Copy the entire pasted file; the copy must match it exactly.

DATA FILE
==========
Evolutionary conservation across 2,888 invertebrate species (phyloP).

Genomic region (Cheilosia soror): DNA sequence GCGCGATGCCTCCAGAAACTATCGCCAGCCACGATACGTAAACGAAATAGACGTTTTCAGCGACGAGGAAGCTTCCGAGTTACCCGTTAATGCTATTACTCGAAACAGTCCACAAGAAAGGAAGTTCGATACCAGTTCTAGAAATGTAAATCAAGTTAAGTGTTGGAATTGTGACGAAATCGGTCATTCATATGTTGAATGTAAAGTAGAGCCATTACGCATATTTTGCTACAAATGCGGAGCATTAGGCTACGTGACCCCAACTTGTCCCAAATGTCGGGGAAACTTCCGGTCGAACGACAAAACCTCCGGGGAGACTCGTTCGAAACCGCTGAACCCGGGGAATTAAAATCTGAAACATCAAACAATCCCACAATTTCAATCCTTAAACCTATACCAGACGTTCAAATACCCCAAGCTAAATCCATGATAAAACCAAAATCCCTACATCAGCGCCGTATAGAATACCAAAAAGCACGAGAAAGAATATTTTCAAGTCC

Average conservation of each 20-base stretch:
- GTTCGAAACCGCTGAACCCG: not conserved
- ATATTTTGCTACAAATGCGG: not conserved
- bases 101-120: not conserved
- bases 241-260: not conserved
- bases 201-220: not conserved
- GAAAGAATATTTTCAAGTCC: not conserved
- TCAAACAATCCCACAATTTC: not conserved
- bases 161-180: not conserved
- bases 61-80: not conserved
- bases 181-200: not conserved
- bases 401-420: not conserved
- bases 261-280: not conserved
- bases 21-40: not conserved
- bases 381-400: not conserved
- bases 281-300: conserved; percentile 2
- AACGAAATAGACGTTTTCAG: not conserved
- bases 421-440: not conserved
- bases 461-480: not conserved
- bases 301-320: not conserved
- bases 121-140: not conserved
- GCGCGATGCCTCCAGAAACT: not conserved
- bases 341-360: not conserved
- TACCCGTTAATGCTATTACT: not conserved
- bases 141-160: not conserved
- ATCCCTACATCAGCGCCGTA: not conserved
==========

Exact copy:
Evolutionary conservation across 2,888 invertebrate species (phyloP).

Genomic region (Cheilosia soror): DNA sequence GCGCGATGCCTCCAGAAACTATCGCCAGCCACGATACGTAAACGAAATAGACGTTTTCAGCGACGAGGAAGCTTCCGAGTTACCCGTTAATGCTATTACTCGAAACAGTCCACAAGAAAGGAAGTTCGATACCAGTTCTAGAAATGTAAATCAAGTTAAGTGTTGGAATTGTGACGAAATCGGTCATTCATATGTTGAATGTAAAGTAGAGCCATTACGCATATTTTGCTACAAATGCGGAGCATTAGGCTACGTGACCCCAACTTGTCCCAAATGTCGGGGAAACTTCCGGTCGAACGACAAAACCTCCGGGGAGACTCGTTCGAAACCGCTGAACCCGGGGAATTAAAATCTGAAACATCAAACAATCCCACAATTTCAATCCTTAAACCTATACCAGACGTTCAAATACCCCAAGCTAAATCCATGATAAAACCAAAATCCCTACATCAGCGCCGTATAGAATACCAAAAAGCACGAGAAAGAATATTTTCAAGTCC

Average conservation of each 20-base stretch:
- GTTCGAAACCGCTGAACCCG: not conserved
- ATATTTTGCTACAAATGCGG: not conserved
- bases 101-120: not conserved
- bases 241-260: not conserved
- bases 201-220: not conserved
- GAAAGAATATTTTCAAGTCC: not conserved
- TCAAACAATCCCACAATTTC: not conserved
- bases 161-180: not conserved
- bases 61-80: not conserved
- bases 181-200: not conserved
- bases 401-420: not conserved
- bases 261-280: not conserved
- bases 21-40: not conserved
- bases 381-400: not conserved
- bases 281-300: conserved; percentile 2
- AACGAAATAGACGTTTTCAG: not conserved
- bases 421-440: not conserved
- bases 461-480: not conserved
- bases 301-320: not conserved
- bases 121-140: not conserved
- GCGCGATGCCTCCAGAAACT: not conserved
- bases 341-360: not conserved
- TACCCGTTAATGCTATTACT: not conserved
- bases 141-160: not conserved
- ATCCCTACATCAGCGCCGTA: not conserved